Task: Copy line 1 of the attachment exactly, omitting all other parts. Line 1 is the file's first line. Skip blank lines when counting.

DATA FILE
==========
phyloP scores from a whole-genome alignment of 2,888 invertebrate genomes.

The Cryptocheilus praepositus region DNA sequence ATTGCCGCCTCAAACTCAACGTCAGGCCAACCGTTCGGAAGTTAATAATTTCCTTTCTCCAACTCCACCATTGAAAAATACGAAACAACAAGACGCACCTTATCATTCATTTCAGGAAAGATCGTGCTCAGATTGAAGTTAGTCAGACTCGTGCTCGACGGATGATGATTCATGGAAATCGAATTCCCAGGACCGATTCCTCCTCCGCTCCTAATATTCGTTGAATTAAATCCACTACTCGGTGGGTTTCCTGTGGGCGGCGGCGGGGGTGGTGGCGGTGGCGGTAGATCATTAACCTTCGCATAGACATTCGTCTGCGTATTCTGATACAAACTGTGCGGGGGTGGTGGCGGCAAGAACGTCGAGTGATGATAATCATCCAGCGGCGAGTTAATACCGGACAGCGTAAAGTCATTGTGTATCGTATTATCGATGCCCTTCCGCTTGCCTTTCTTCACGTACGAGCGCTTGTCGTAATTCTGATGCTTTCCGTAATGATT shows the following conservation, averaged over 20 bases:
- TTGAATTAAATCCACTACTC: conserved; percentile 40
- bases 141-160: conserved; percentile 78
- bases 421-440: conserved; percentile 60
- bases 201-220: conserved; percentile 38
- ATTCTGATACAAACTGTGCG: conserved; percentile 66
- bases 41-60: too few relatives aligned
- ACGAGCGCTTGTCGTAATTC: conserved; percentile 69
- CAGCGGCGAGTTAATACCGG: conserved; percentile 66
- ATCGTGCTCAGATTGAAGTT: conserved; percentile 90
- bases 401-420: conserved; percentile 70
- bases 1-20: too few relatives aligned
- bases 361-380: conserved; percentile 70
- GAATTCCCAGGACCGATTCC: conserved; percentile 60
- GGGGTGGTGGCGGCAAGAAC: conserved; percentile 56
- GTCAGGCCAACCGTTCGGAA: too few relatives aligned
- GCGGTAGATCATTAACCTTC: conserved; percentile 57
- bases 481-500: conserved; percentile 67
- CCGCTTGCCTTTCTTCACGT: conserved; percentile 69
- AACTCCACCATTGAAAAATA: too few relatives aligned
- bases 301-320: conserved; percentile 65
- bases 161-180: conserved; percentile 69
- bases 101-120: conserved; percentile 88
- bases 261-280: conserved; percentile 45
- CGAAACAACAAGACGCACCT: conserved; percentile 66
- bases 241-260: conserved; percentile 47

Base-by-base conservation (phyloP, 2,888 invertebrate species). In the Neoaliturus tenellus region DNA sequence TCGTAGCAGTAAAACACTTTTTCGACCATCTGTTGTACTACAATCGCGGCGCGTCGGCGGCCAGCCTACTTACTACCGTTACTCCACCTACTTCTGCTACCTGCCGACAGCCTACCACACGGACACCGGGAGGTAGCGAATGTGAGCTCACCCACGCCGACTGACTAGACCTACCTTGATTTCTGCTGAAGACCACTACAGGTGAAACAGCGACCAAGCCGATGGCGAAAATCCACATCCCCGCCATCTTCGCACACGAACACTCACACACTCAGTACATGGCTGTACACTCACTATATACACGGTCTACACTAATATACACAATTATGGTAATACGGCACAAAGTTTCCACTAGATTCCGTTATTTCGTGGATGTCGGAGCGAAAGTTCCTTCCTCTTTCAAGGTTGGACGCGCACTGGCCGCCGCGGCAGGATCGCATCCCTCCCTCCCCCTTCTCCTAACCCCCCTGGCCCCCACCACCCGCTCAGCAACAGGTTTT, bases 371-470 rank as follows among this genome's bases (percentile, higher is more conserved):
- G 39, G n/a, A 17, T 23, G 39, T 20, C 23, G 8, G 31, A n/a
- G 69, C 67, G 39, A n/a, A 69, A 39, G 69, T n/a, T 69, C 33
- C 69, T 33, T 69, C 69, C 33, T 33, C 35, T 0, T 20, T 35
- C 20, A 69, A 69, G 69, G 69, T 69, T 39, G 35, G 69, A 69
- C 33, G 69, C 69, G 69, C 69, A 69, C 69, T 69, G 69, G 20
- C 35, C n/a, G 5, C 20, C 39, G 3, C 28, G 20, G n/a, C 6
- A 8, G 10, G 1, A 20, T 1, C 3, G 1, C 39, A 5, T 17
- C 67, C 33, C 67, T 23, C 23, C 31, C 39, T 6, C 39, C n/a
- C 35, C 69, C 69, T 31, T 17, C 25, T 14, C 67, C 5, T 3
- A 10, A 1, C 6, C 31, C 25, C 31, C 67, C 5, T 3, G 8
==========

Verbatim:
phyloP scores from a whole-genome alignment of 2,888 invertebrate genomes.